The Benefits and Challenges of Training Child Protection Social Workers in Father Engagement

Nina Maxwell, Jonathan Scourfield, Sally Holland, Brid Featherstone, Jacquie Lee

Research output: Contribution to journalArticlepeer-review

29 Citations (Scopus)


It is widely recognised that, in a child protection context, practitioners tend to focus on working with mothers more than fathers. This may undermine risk management and limit the resources available for the care of children. This paper discusses the process of developing and running a training intervention for child protection social workers, designed to improve father engagement (with 'fathers' defined inclusively). A short course was provided, consisting of one day of awareness-raising about the importance of work with fathers and one day of motivational interviewing skills training. The emphasis in the paper is on insights from the qualitative elements of the mixed-method process evaluation, namely, observation and pre- and post-course interviews. In particular, there is discussion of the potential benefits and challenges of this kind of training, with consideration given to the general issue of father engagement and more specifically the potential for using motivational interviewing in child protection practice.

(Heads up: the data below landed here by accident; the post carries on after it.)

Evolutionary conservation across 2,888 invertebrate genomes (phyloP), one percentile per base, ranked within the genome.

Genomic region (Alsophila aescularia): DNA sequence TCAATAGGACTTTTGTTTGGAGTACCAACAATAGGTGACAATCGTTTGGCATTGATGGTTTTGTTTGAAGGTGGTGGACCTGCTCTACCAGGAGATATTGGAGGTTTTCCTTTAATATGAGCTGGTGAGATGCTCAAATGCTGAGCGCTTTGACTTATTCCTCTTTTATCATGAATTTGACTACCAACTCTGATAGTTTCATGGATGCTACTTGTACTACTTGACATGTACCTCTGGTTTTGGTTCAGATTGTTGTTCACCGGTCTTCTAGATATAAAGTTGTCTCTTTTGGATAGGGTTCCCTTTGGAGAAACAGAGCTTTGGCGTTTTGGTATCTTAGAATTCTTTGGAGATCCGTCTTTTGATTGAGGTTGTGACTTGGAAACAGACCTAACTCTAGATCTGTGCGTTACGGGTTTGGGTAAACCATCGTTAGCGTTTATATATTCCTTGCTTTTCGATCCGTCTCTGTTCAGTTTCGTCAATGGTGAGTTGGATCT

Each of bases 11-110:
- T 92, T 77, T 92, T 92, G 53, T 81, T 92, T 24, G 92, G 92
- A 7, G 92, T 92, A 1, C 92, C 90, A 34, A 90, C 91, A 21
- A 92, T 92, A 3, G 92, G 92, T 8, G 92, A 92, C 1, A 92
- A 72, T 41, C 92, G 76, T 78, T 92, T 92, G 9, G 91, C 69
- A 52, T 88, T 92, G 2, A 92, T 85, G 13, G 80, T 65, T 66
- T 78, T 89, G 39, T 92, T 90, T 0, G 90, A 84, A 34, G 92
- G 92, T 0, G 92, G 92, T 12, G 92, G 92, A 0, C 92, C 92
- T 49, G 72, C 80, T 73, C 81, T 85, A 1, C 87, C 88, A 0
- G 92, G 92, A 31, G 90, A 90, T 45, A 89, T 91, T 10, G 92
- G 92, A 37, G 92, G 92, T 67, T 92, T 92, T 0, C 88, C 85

Original languageEnglish
Pages (from-to)299-310
Number of pages12
JournalChild Abuse Review
Issue number4
Publication statusPublished - Jul 2012
Externally publishedYes


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